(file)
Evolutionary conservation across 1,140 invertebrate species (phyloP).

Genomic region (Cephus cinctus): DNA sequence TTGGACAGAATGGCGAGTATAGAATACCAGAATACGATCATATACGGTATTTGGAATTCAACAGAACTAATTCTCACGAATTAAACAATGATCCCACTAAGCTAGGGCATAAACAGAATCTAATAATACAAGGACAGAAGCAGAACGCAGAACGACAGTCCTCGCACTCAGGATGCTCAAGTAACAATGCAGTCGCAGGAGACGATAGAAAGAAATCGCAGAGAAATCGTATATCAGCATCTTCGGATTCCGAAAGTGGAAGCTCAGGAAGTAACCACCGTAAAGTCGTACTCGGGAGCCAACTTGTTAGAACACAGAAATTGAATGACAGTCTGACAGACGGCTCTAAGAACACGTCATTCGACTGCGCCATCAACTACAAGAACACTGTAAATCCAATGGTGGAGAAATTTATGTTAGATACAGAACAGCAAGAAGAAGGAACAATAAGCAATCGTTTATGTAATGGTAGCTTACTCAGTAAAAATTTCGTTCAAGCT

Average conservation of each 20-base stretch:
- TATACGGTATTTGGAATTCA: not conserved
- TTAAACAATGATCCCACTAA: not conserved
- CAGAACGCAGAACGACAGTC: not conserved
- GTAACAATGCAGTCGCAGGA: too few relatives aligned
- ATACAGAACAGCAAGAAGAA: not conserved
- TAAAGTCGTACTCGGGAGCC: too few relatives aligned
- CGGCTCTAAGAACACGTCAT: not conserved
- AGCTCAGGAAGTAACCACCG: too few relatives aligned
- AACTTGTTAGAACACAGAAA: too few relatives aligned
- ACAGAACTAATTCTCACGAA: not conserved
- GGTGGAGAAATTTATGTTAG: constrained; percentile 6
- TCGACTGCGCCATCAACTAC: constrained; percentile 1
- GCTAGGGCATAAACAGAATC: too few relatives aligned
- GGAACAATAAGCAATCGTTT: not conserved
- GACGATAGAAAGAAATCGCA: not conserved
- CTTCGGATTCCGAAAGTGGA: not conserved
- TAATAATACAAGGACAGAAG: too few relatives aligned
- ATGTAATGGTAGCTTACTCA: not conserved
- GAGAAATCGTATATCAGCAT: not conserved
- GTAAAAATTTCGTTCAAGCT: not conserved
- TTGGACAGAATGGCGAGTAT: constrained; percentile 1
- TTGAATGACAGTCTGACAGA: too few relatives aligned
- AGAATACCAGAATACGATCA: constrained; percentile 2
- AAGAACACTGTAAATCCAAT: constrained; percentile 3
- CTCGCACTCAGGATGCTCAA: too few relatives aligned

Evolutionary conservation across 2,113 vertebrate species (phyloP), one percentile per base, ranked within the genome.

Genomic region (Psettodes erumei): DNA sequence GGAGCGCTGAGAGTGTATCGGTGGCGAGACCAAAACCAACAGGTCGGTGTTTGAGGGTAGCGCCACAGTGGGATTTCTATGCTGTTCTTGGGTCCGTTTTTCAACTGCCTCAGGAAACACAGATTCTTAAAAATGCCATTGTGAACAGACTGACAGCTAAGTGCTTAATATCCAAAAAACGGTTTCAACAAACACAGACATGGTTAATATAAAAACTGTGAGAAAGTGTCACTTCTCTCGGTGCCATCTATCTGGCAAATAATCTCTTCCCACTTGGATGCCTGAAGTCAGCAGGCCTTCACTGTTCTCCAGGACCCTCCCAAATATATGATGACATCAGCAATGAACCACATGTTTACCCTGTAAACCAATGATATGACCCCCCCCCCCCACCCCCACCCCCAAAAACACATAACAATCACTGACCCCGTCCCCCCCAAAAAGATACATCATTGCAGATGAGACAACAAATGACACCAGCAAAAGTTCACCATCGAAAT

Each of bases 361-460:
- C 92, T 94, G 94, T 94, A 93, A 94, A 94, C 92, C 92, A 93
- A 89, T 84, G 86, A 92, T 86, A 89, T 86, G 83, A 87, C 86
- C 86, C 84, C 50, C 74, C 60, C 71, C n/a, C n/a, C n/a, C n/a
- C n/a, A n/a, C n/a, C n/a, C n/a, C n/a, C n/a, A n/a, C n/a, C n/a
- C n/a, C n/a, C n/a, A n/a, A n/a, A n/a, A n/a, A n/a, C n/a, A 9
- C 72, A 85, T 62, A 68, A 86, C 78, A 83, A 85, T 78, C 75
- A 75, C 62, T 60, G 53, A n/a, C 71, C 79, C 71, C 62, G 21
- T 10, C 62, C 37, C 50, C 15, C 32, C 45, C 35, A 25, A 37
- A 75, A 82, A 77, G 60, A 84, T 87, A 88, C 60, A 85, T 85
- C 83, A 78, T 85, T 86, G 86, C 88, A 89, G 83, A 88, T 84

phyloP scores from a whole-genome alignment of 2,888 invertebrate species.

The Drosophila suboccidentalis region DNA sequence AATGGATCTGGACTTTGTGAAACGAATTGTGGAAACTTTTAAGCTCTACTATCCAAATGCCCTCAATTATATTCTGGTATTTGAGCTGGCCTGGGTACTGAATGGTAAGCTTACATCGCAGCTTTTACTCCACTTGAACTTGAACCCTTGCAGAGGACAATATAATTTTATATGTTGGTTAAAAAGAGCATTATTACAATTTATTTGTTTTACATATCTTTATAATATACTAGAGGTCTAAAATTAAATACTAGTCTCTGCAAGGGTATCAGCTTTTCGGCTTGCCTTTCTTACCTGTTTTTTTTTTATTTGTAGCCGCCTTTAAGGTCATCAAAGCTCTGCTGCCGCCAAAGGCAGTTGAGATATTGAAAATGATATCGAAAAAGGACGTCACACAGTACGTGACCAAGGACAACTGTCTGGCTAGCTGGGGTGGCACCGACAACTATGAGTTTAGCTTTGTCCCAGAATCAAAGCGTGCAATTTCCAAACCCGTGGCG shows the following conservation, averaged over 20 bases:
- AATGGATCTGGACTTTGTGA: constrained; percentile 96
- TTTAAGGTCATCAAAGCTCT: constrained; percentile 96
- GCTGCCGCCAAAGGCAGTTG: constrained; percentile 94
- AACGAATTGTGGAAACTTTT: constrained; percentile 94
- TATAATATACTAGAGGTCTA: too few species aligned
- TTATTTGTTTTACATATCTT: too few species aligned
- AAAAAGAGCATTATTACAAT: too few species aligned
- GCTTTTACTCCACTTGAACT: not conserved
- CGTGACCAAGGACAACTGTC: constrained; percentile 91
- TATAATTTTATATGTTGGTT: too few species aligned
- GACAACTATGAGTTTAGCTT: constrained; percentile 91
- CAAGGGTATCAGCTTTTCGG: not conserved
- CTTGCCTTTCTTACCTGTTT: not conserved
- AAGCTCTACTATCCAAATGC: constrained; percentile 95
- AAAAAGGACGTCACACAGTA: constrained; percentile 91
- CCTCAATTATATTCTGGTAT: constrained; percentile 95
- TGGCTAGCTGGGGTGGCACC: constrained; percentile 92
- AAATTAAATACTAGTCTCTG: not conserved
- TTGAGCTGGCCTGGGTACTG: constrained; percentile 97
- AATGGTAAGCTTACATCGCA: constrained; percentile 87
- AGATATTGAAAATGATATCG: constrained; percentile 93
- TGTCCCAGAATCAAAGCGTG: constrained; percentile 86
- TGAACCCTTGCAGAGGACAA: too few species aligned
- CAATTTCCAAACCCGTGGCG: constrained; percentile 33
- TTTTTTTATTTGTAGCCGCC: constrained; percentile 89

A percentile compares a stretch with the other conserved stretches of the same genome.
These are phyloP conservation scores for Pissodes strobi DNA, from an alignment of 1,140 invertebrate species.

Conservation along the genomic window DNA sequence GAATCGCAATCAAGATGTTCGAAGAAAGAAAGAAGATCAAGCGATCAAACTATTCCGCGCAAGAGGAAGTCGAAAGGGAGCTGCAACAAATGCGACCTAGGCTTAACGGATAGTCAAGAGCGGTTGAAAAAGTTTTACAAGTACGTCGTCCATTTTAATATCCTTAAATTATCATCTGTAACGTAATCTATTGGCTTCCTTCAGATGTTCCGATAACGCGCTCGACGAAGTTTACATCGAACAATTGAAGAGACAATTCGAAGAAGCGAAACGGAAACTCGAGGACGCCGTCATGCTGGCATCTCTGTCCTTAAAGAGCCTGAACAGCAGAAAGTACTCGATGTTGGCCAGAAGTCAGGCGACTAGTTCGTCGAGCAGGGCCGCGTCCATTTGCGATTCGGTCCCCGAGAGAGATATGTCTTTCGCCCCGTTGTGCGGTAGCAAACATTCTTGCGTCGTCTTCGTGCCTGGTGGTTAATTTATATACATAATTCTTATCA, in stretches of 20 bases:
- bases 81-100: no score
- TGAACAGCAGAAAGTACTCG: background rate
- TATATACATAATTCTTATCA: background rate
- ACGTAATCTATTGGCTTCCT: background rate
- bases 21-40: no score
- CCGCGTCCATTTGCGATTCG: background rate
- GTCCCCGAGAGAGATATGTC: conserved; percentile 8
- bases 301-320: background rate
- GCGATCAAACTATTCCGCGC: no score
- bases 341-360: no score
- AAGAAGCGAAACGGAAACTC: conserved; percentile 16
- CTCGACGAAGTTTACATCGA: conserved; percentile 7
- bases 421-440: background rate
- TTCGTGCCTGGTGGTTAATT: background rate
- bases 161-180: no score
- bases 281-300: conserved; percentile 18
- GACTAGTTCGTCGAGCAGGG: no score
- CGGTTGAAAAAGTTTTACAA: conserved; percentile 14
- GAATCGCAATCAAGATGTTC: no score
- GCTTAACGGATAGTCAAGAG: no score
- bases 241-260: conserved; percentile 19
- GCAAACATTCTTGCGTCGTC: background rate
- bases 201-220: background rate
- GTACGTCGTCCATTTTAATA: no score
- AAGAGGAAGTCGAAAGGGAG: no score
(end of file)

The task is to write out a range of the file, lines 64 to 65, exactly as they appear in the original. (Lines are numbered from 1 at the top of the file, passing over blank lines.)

- AGATATTGAAAATGATATCG: constrained; percentile 93
- TGTCCCAGAATCAAAGCGTG: constrained; percentile 86